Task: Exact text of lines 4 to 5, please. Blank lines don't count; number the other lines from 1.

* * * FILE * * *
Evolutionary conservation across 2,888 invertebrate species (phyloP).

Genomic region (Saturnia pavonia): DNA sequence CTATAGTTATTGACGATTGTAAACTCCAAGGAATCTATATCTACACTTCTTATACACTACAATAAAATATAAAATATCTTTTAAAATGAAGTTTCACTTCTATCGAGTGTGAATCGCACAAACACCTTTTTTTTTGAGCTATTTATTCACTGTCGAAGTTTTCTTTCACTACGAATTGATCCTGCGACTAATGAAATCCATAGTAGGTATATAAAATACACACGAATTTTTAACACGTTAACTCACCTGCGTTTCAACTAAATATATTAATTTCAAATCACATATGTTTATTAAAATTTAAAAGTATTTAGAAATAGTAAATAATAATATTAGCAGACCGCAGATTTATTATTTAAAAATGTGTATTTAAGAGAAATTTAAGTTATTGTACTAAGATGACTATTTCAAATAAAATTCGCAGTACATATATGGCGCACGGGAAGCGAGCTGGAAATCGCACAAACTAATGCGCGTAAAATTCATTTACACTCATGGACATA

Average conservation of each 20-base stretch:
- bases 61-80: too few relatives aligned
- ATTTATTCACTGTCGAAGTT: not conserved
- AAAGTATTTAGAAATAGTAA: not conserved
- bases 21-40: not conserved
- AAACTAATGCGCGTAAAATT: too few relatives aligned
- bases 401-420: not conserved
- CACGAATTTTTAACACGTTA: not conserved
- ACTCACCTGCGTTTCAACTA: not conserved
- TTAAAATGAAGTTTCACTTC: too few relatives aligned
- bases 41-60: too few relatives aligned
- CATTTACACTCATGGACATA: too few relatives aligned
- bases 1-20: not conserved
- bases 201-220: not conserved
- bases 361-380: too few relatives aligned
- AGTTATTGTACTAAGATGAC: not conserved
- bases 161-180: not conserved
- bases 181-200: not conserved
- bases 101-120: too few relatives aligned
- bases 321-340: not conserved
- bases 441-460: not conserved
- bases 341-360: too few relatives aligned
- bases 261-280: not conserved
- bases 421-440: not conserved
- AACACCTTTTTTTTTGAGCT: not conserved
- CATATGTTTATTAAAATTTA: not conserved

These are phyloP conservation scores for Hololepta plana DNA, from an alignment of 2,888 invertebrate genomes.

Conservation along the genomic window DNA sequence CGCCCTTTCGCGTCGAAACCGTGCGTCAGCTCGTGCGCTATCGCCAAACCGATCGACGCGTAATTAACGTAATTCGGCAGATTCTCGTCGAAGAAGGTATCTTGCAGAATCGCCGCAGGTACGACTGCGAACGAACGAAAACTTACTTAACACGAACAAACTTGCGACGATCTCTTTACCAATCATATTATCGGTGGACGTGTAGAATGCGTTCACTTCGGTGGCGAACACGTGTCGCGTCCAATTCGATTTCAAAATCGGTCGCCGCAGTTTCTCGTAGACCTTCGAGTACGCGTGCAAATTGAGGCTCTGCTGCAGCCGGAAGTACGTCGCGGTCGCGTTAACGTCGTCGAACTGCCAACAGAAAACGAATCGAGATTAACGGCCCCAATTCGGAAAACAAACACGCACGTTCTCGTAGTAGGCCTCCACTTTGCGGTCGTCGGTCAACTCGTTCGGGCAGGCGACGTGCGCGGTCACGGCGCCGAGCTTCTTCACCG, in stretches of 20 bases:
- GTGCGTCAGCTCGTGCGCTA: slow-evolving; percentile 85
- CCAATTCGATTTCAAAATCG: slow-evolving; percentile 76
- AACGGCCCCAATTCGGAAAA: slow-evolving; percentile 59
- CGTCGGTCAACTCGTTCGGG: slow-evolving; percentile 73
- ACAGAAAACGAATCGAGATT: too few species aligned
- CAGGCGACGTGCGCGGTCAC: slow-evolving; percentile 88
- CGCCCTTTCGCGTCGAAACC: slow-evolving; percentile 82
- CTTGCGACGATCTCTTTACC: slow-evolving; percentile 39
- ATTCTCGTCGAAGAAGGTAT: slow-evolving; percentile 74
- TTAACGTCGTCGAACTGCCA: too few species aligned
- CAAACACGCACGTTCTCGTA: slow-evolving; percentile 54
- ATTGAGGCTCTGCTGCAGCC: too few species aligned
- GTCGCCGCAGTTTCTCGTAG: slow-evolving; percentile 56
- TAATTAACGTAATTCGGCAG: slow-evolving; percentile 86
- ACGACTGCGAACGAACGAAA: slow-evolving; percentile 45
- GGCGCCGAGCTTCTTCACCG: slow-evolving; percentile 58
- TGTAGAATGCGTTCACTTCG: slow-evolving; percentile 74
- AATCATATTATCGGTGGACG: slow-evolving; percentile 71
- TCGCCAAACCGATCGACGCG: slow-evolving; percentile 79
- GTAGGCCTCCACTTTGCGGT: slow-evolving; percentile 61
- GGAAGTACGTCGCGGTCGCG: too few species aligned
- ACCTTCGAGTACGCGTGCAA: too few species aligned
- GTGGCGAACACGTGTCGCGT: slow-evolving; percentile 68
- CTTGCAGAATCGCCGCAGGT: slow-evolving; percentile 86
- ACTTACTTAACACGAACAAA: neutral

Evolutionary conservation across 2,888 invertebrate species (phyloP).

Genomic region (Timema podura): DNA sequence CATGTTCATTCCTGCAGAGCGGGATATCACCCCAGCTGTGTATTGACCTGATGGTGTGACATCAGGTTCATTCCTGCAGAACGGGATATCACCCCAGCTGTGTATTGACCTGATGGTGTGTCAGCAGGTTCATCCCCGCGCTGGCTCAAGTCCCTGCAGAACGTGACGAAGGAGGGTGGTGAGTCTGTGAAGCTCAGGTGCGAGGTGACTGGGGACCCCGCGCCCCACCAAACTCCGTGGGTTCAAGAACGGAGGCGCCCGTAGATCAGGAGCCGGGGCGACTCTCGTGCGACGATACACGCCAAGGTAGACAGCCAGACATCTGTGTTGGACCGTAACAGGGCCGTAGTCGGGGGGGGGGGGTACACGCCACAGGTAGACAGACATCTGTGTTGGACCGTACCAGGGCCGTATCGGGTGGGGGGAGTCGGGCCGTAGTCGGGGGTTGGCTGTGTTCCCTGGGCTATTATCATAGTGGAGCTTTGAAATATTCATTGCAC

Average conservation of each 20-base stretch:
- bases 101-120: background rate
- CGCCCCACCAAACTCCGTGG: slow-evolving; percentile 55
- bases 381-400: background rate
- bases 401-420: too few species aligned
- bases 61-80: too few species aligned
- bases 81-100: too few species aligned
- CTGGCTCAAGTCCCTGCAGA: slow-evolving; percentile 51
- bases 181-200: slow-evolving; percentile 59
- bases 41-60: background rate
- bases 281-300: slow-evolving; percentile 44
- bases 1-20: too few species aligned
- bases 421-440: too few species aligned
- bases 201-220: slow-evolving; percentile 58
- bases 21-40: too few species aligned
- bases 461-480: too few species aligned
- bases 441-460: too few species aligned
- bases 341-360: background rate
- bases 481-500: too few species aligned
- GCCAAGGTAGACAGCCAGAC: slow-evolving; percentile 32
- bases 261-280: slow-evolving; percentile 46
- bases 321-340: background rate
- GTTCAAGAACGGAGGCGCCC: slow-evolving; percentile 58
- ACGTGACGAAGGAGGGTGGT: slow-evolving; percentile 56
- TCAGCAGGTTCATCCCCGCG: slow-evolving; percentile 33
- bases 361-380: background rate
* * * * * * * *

- bases 61-80: too few relatives aligned
- ATTTATTCACTGTCGAAGTT: not conserved